GSBGEN 566 is an elective course offered to 2nd-year MBA and MSx students. The goal of this course is to improve students' judgment in confronting challenging, real business situations encountered in the normal progression of corporate activities. The course aims to sharpen moral reasoning and build judgment without favoring a particular position. The course will be taught by Mark Leslie and Peter Levine, Lecturers.The course is taught using ¿vignettes¿. At the beginning of each class students will be given a one-page reading that describes a business situation which requires a decision to be made. After in-depth discussion, a second page will be handed out, describing how the situation actually unfolded and challenges the class with new information. This new information typically changes the dynamics of the case and requires a new decision to be made. Often there is a third and fourth page that continues the dialogue. Frequent student-to-student and student-to-instructor role-playing more »
GSBGEN 566 is an elective course offered to 2nd-year MBA and MSx students. The goal of this course is to improve students' judgment in confronting challenging, real business situations encountered in the normal progression of corporate activities. The course aims to sharpen moral reasoning and build judgment without favoring a particular position. The course will be taught by Mark Leslie and Peter Levine, Lecturers.The course is taught using ¿vignettes¿. At the beginning of each class students will be given a one-page reading that describes a business situation which requires a decision to be made. After in-depth discussion, a second page will be handed out, describing how the situation actually unfolded and challenges the class with new information. This new information typically changes the dynamics of the case and requires a new decision to be made. Often there is a third and fourth page that continues the dialogue. Frequent student-to-student and student-to-instructor role-playing will be employed in the development of the session. Note that for most classes there is little or no advanced preparation required, which is often the case when making real-world business decisions.Cases are drawn from a wide selection of ACTUAL BUSINESS SITUATIONS with protagonists joining the class as guests whenever available. Vignettes are based on topics such as raising venture capital, managing major industrial customers, product distribution agreements, board of director and fiduciary conflicts, developing financial instruments, palace revolt / mutiny, work/life balance, rape accusation of an executive, etc.The class is extremely engaging - it is quite usual to find continuing discussion of the day's case outside the classroom among small groups of students.This class is for two GSB credits and will be graded on a pass/fail basis. Sixty percent of the final grade will be derived from classroom performance; the remainder will be based on a final written assignment describing a personal ethical situation that the student has faced in their careers.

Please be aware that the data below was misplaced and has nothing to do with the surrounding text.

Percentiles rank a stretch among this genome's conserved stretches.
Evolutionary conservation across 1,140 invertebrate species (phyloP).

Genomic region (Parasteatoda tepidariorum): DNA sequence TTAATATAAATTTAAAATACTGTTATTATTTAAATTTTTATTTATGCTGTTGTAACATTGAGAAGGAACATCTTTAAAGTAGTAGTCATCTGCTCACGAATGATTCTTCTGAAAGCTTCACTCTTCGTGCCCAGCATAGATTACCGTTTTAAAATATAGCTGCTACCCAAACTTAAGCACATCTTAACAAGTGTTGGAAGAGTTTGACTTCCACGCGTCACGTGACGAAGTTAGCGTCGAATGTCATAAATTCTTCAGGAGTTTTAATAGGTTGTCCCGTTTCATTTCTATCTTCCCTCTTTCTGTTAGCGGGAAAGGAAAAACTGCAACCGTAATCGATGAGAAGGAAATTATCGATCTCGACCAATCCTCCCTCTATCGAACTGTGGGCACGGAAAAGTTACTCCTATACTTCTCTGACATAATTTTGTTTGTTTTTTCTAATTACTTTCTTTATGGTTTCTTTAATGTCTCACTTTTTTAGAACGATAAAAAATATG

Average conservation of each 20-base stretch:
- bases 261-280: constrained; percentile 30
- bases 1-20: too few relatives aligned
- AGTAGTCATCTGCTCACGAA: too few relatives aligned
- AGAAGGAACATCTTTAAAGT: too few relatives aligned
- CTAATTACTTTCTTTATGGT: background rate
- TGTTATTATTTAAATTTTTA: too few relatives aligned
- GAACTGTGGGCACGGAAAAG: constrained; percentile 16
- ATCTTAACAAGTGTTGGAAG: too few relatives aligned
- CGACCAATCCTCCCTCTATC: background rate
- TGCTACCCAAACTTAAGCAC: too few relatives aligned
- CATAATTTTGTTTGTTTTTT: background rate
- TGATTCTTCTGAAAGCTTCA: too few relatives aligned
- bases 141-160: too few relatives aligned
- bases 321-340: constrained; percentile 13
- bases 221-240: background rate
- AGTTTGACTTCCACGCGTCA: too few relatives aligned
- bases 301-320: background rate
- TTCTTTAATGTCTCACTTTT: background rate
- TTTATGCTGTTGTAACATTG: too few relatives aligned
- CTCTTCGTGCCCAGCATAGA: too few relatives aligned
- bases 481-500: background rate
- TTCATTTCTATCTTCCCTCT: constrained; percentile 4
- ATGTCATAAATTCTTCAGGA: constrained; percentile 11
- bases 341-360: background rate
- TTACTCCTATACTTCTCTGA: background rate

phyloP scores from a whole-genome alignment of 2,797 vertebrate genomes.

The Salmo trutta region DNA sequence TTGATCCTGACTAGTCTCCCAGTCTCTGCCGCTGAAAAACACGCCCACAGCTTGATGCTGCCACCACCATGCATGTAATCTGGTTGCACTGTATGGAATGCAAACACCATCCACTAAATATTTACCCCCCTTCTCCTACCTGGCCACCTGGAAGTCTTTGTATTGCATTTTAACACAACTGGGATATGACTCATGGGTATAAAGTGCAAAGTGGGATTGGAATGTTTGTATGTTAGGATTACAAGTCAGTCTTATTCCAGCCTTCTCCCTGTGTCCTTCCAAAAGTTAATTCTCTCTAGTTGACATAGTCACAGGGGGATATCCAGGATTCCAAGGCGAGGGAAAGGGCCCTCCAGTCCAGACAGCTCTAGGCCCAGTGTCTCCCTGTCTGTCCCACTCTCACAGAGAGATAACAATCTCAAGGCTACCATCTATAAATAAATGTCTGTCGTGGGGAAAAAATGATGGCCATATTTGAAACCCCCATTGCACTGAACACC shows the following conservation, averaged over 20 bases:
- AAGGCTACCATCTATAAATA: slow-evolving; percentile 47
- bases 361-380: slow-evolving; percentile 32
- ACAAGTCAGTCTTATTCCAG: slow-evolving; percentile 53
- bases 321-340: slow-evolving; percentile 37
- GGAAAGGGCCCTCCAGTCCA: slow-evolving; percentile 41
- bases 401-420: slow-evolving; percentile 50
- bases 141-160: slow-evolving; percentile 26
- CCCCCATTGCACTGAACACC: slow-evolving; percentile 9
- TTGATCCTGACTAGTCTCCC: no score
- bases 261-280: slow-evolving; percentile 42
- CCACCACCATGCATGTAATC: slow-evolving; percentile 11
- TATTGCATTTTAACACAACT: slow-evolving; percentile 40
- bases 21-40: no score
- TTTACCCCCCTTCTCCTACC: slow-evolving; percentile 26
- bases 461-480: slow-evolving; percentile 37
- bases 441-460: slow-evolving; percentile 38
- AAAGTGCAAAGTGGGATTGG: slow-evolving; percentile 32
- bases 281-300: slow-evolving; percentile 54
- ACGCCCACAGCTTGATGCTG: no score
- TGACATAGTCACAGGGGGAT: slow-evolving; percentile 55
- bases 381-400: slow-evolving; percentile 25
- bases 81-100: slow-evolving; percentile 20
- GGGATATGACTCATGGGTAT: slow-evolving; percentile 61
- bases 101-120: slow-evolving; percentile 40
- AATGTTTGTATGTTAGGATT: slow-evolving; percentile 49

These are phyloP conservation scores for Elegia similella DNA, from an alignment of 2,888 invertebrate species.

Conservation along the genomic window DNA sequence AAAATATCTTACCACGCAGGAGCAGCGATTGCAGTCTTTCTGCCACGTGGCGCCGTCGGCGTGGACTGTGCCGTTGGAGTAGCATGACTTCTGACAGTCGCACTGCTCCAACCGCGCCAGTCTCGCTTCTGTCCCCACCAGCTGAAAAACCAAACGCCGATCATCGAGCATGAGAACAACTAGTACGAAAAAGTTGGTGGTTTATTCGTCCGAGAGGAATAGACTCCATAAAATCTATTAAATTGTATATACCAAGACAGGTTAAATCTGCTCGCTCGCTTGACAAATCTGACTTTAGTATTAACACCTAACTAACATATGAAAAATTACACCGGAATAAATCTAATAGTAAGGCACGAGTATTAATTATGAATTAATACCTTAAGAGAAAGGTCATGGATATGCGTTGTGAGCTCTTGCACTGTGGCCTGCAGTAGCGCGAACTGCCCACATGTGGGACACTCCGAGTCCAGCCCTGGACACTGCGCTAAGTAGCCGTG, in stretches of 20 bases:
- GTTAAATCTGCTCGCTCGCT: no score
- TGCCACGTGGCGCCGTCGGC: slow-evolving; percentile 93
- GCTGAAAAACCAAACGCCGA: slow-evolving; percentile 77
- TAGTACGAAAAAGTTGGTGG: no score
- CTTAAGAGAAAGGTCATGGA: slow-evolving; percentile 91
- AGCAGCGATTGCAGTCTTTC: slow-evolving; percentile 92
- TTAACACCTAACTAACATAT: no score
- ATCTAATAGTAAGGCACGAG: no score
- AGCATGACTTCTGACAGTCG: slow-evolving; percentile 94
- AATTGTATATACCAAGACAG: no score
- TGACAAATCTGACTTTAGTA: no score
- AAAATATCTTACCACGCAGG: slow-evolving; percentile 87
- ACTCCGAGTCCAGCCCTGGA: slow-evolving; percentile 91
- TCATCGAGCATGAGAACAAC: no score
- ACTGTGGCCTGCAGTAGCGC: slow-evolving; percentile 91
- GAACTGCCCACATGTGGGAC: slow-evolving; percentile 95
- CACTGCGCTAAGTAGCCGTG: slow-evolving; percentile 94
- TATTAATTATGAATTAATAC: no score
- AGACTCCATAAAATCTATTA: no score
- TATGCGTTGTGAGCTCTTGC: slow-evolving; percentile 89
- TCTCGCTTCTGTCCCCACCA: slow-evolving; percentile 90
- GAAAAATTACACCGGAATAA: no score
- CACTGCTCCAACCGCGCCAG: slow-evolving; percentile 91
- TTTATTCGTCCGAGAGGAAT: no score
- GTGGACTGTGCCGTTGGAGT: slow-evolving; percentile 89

Terms: Aut | Units: 2

GSBGEN 581: Philanthropy, Inclusivity and Leadership